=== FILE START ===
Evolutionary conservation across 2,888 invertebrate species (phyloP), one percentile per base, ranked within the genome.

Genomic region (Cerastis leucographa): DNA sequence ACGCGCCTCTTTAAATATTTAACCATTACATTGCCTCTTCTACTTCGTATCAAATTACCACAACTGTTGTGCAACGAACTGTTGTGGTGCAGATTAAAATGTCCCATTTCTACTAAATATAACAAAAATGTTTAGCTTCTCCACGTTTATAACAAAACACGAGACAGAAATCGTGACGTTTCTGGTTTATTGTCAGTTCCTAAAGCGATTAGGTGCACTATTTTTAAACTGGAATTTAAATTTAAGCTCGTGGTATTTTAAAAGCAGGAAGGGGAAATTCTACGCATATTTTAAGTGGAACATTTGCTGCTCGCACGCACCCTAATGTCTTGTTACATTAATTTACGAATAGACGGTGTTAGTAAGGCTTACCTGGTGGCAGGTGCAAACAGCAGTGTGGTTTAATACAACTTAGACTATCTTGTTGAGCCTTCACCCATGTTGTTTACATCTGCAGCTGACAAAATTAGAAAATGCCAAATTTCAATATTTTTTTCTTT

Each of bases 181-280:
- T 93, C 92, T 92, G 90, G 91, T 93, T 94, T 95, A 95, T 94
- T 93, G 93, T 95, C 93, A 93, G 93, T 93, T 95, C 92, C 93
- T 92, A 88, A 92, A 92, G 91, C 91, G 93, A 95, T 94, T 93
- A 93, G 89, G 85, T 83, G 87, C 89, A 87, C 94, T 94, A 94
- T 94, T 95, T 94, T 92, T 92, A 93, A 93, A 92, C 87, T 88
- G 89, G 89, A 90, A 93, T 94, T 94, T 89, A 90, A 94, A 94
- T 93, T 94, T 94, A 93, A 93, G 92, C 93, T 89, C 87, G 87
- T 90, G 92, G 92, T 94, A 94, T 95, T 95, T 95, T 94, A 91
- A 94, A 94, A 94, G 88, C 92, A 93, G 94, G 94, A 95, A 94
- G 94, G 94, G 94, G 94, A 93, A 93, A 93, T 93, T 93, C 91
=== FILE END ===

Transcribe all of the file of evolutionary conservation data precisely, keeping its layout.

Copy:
Evolutionary conservation across 2,888 invertebrate species (phyloP), one percentile per base, ranked within the genome.

Genomic region (Cerastis leucographa): DNA sequence ACGCGCCTCTTTAAATATTTAACCATTACATTGCCTCTTCTACTTCGTATCAAATTACCACAACTGTTGTGCAACGAACTGTTGTGGTGCAGATTAAAATGTCCCATTTCTACTAAATATAACAAAAATGTTTAGCTTCTCCACGTTTATAACAAAACACGAGACAGAAATCGTGACGTTTCTGGTTTATTGTCAGTTCCTAAAGCGATTAGGTGCACTATTTTTAAACTGGAATTTAAATTTAAGCTCGTGGTATTTTAAAAGCAGGAAGGGGAAATTCTACGCATATTTTAAGTGGAACATTTGCTGCTCGCACGCACCCTAATGTCTTGTTACATTAATTTACGAATAGACGGTGTTAGTAAGGCTTACCTGGTGGCAGGTGCAAACAGCAGTGTGGTTTAATACAACTTAGACTATCTTGTTGAGCCTTCACCCATGTTGTTTACATCTGCAGCTGACAAAATTAGAAAATGCCAAATTTCAATATTTTTTTCTTT

Each of bases 181-280:
- T 93, C 92, T 92, G 90, G 91, T 93, T 94, T 95, A 95, T 94
- T 93, G 93, T 95, C 93, A 93, G 93, T 93, T 95, C 92, C 93
- T 92, A 88, A 92, A 92, G 91, C 91, G 93, A 95, T 94, T 93
- A 93, G 89, G 85, T 83, G 87, C 89, A 87, C 94, T 94, A 94
- T 94, T 95, T 94, T 92, T 92, A 93, A 93, A 92, C 87, T 88
- G 89, G 89, A 90, A 93, T 94, T 94, T 89, A 90, A 94, A 94
- T 93, T 94, T 94, A 93, A 93, G 92, C 93, T 89, C 87, G 87
- T 90, G 92, G 92, T 94, A 94, T 95, T 95, T 95, T 94, A 91
- A 94, A 94, A 94, G 88, C 92, A 93, G 94, G 94, A 95, A 94
- G 94, G 94, G 94, G 94, A 93, A 93, A 93, T 93, T 93, C 91